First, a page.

6 Reasons Why I Hate Video Game Reviews

6 Reasons Why I Hate Video Game Reviews


3. Reviews and game journalism ain’t what it used to be

While we’re on the topic of Steam, I usually favor their consumer reviews over official news site reviews in order to gather information. Given how much the industry and games themselves change, it’s hard to find reviews that are relevant if you want to buy the game sometime after its release. The most relevant and helpful Steam reviews often float to the top, having been voted in agreement (or dismissal) by their fellow gamers and paying customers. And I’m not the only one who shies away from the bigger outlets when it comes to making my buying decisions either.

A recent study from the Entertainment Software Association shows that reviews only account for 3% of the influencing factors in deciding whether someone will purchase a video game. An interesting story or premise comes in first at 22%, with price (15%), word of mouth (11%), and the product being a continuation of a favorite series (10%) forming up over half. As the findings suggest, “the authority and reputation of game journalists is at an all-time low” and that’s something I, as a game journalist, am upset by. Not the lack of authority, but the lack of trust and the lack of attempts to earn it from one’s readers.

Personally, I trust the masses when it comes to whether or not a game is worth playing or buying because they’re customers like me. They have money on the line, just as we do as individuals. The “average joe” doesn’t have incentive to try and sell me a game. Websites and some of their advertising practices are making me wonder what exactly their incentive is to write some of the reviews they do.

Which brings us to my next point…

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About author

Anthony Magestro

Anthony "Tony" Magestro--or known on the field of battle as Metzge--is an avid writer, gamer, and entrepreneur. When he's not writing, gaming, or entrepreneuring, he enjoys cooking, trippy movies, and trying to be awesome to varying degrees of success. Feel free to check out his LinkedIn page, especially if you need freelance help with content writing or digital marketing. Or just like to network, that's fine too.

  • Dec

    The bit that really stuck out to me from this was your desire to focus on experience a game rather than viewing it as a product. This strikes a chord because when I browse game forums or listen to podcasts etc I see this massive focus on the games industry rather than the games itself. I love reading about games,but I am totally uninterested in how many units have been shipped, or which studio has bought who.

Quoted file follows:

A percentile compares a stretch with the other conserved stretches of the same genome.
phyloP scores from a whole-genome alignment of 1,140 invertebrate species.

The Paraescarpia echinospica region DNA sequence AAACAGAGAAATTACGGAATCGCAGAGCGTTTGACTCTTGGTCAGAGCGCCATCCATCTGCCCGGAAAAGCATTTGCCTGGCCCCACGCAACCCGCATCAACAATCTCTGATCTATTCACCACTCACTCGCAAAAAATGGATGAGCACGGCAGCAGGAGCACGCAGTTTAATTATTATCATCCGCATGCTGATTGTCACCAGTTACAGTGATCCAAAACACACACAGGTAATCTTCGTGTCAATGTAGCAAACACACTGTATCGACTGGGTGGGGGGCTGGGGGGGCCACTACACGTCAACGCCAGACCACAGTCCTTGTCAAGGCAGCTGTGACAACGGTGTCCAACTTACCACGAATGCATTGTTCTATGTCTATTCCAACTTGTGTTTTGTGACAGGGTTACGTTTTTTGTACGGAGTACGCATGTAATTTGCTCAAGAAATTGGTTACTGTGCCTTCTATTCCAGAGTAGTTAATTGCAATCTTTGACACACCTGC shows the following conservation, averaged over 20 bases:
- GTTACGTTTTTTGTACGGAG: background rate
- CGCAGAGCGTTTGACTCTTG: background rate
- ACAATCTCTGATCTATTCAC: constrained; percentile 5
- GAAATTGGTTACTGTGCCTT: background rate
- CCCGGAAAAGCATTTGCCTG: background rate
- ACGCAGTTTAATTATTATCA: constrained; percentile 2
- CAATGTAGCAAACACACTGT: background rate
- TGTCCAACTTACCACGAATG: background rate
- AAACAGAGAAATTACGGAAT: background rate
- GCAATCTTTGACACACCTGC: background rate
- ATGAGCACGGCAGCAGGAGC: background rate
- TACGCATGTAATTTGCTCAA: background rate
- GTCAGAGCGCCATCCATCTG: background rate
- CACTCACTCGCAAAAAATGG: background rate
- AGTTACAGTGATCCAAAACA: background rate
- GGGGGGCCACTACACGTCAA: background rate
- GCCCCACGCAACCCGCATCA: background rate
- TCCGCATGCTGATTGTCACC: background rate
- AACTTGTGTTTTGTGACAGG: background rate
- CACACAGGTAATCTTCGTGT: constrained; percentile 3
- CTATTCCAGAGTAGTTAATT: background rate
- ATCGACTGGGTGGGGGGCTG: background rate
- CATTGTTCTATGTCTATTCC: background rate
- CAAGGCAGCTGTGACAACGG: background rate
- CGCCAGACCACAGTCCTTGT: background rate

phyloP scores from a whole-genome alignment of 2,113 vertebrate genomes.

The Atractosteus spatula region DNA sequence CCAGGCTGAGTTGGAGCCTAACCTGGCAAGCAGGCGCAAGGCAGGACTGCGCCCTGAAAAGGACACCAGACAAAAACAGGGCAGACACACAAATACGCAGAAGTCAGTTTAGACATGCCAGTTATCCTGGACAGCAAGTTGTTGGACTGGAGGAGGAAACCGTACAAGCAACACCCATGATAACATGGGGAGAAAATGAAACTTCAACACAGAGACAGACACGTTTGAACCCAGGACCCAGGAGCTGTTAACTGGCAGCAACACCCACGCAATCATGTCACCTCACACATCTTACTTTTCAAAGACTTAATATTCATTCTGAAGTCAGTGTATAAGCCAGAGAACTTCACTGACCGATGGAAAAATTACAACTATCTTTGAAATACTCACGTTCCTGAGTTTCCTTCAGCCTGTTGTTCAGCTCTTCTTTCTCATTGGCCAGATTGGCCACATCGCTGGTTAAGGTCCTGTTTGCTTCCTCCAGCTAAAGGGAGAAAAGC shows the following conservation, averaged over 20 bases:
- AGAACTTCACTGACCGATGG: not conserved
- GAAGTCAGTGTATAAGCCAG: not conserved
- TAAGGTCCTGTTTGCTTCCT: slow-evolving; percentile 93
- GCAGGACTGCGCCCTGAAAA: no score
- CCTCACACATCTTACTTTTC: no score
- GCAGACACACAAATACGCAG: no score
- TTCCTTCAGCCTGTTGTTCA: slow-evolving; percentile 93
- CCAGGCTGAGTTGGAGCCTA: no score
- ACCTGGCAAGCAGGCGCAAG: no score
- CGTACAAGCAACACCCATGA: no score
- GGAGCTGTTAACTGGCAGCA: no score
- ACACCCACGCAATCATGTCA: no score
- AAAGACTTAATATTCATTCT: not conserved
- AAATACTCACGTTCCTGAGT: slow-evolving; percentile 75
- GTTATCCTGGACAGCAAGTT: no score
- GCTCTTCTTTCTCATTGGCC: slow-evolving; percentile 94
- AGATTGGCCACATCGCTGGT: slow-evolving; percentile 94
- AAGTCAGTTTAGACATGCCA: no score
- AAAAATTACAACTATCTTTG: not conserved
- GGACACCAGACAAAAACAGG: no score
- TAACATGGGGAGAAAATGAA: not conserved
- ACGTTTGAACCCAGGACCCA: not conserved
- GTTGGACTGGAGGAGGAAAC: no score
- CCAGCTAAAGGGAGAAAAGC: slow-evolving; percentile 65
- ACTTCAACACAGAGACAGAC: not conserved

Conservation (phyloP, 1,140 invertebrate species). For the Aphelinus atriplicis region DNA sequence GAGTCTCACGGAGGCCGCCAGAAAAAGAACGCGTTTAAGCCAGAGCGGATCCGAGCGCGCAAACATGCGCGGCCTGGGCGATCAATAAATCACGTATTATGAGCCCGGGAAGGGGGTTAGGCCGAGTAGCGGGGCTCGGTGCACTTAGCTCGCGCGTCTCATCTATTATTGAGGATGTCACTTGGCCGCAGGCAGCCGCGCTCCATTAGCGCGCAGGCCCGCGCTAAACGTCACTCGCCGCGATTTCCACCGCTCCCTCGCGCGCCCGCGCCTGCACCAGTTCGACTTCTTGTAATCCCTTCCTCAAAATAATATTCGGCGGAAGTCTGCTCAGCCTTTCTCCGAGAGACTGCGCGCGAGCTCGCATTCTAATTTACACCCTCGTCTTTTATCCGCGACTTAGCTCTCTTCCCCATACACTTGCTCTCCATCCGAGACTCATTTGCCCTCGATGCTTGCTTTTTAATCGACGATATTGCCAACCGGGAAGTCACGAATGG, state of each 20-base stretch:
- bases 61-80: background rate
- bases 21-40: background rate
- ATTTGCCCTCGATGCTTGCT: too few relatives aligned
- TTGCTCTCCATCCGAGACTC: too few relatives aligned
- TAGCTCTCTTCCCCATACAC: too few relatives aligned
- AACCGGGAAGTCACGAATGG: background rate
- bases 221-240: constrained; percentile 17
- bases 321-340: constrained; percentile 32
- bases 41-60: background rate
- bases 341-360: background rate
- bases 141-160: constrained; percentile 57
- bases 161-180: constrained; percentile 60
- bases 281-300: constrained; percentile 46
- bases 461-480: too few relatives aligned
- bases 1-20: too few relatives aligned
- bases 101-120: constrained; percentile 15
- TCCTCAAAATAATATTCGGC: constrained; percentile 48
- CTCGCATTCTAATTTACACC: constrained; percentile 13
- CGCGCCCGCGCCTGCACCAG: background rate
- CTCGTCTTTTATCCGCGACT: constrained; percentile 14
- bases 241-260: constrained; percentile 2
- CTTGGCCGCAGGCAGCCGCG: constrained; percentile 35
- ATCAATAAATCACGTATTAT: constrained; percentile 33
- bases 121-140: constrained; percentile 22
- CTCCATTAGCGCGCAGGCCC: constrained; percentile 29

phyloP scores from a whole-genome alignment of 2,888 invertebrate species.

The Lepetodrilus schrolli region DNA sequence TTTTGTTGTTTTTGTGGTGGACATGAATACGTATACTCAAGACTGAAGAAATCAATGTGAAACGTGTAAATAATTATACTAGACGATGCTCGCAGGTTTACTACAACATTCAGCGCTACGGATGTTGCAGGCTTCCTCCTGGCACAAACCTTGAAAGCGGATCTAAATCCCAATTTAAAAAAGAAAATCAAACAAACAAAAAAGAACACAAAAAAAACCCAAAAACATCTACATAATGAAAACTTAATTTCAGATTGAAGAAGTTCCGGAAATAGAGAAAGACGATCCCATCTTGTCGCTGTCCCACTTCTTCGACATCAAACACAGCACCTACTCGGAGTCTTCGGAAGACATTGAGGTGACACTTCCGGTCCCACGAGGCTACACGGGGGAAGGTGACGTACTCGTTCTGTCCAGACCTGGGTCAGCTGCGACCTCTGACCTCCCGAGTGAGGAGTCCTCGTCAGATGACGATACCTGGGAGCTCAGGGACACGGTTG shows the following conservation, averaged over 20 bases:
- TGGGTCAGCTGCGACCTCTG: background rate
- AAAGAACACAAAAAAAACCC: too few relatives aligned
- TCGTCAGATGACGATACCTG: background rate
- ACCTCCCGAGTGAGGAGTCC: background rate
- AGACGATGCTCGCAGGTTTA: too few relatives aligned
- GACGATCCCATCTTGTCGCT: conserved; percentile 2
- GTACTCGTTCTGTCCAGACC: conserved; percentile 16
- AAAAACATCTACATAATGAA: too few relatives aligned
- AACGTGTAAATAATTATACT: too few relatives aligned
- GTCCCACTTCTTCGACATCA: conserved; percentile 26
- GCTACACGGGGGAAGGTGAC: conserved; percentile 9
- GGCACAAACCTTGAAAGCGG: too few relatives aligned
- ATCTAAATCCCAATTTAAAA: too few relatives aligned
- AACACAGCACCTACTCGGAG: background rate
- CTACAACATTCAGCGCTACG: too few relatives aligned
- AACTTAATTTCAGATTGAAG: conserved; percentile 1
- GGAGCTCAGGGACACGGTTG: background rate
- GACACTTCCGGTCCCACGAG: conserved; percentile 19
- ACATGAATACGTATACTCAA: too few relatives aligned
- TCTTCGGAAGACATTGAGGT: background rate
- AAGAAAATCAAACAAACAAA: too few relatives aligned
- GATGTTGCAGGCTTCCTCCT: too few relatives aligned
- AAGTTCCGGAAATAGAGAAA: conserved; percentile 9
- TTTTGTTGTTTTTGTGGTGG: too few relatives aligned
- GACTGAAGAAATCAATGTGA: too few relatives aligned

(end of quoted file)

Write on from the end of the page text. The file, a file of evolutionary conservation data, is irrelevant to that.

I get this with movies as well actually, there is a whole ecosystem of mutually reliant “content-producers” of all kinds who need to have a constant supply of things to discuss, share, blog about in order to network/ promote/ maintain a public profile. This leads them to the easiest source of content which is reporting or sharing press releases. This feeds into “hype culture” which in turn makes studios more complacent about quality because if they can build enough hype people will buy the game / go see the movie on release anyway. This also means I have to sift through a ton of boring crap to find something actually interesting that relates in anyway to the fun experience that this media is supposed to be all about.

    • I think a lot of this comes from social media and the need to follow the hype train in exchange for ad revenue (i.e. YouTube and Twitch reviews, websites making ad deals with developers, etc.). At this point, it’s a lot less about analyzing the game on why it’s good (or not), but just trying to push products or — if there aren’t any economic reasons — bashing them. Albeit, a gross simplification, but still, at least from a writing perspective, writing about games as experiences rather than just products to be sold is much more fun and fulfilling to me. With so many aggregates available like Metacritic and Steam that let people know whether or not a game’s worth buying, it doesn’t make sense for me to write a long review that’ll just become obsolete in five days because fifty hotfixes were released in that time, making most of my technical points moot.

      So with that, I try to then write more about the specific parts of games: a quest that stuck out or a mechanic that I liked or ways to tie a lesson learned in game to real-life problems. Shit you’re not gonna find in a review written by a fanboy on Steam or a video from a paid reviewer who’s obligated to provide lip service.